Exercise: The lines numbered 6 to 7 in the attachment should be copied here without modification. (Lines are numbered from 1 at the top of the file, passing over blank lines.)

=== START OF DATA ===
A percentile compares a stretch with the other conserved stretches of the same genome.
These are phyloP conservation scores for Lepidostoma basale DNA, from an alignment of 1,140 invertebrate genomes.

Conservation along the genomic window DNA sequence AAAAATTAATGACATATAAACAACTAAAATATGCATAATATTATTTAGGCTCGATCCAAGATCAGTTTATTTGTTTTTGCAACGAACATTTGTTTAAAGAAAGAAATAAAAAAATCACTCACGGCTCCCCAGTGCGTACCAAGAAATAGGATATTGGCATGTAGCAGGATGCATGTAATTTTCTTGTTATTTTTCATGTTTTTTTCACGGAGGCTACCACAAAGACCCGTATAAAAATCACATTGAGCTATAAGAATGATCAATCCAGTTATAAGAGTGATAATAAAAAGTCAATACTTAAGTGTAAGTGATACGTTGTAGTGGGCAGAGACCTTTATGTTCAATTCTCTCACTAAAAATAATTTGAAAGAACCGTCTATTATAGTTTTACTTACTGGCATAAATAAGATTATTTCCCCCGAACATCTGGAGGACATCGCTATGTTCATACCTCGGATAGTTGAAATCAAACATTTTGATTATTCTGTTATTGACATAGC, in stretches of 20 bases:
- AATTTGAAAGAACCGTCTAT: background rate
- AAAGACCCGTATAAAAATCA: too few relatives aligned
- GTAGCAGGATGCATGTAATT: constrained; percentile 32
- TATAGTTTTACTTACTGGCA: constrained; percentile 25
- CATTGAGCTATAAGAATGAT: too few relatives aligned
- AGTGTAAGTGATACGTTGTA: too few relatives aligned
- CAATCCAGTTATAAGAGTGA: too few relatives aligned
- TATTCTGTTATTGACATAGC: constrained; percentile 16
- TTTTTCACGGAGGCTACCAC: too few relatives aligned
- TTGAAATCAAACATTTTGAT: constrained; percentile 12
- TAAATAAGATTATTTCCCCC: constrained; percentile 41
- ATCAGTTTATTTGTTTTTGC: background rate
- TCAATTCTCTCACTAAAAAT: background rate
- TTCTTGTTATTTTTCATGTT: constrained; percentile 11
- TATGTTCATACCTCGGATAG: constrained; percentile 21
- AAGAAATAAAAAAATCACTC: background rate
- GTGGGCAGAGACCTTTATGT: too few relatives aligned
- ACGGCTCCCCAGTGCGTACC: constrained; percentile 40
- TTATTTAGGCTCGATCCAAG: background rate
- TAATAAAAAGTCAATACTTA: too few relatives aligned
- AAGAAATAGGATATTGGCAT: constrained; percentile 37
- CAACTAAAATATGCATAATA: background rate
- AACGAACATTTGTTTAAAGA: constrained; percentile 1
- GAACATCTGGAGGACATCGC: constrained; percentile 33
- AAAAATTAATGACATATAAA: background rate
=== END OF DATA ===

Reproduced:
- GTAGCAGGATGCATGTAATT: constrained; percentile 32
- TATAGTTTTACTTACTGGCA: constrained; percentile 25